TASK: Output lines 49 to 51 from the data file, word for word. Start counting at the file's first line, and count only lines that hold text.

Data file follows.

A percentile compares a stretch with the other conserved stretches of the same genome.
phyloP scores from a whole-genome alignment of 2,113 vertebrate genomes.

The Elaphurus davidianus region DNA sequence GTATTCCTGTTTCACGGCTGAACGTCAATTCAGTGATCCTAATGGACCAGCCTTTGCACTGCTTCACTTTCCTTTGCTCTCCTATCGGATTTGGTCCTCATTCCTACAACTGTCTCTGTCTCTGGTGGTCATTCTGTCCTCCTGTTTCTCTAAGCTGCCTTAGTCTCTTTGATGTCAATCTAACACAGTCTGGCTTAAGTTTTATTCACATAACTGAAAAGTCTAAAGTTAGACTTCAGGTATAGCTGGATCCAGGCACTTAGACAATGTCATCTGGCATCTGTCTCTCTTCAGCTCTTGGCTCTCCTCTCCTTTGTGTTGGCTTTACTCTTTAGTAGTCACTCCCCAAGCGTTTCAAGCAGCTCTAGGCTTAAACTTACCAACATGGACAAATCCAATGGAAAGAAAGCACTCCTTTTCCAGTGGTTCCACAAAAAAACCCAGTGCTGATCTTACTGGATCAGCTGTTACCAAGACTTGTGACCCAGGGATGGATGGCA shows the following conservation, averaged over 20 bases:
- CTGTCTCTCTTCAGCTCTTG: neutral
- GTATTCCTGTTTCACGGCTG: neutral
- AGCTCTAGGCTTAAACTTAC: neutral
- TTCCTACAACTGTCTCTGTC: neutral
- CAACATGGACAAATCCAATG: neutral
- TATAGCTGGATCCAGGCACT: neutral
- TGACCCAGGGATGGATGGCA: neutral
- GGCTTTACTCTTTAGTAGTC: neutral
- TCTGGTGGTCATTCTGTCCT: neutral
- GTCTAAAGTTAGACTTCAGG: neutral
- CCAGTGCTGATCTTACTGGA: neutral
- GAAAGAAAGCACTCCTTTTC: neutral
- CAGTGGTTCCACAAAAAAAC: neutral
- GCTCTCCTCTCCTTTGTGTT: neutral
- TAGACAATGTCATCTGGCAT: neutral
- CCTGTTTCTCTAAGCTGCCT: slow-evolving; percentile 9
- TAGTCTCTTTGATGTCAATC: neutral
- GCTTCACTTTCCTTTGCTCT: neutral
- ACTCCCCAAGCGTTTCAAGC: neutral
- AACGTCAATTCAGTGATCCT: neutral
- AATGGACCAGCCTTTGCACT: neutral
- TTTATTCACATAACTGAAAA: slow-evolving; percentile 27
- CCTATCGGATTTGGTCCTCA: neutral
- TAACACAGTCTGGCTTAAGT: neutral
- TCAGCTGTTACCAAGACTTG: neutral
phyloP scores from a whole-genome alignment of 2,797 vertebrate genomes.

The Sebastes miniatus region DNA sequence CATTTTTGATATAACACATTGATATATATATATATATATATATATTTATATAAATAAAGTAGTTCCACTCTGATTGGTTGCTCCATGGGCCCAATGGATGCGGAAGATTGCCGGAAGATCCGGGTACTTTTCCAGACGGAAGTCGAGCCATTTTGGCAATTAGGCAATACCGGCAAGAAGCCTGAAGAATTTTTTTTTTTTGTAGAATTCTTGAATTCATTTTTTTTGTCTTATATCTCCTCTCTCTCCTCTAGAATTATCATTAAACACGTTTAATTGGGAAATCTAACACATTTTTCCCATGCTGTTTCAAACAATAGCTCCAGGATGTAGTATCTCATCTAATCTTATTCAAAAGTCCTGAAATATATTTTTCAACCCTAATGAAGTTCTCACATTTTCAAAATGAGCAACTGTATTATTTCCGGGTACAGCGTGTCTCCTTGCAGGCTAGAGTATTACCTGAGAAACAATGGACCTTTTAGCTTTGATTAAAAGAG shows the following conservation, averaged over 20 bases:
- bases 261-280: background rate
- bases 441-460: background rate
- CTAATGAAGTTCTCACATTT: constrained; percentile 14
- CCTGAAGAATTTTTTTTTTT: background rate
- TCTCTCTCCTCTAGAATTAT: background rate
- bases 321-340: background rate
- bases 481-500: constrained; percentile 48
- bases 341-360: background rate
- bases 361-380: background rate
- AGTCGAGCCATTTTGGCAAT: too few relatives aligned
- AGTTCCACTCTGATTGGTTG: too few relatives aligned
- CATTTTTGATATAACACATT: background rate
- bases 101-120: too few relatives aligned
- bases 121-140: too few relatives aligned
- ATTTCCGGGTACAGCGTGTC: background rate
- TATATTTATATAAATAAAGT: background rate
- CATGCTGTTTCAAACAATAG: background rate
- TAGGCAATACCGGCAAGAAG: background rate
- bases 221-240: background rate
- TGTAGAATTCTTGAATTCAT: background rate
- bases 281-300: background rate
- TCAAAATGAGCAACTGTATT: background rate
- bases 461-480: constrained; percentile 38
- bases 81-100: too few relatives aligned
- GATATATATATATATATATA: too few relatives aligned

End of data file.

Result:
- bases 221-240: background rate
- TGTAGAATTCTTGAATTCAT: background rate
- bases 281-300: background rate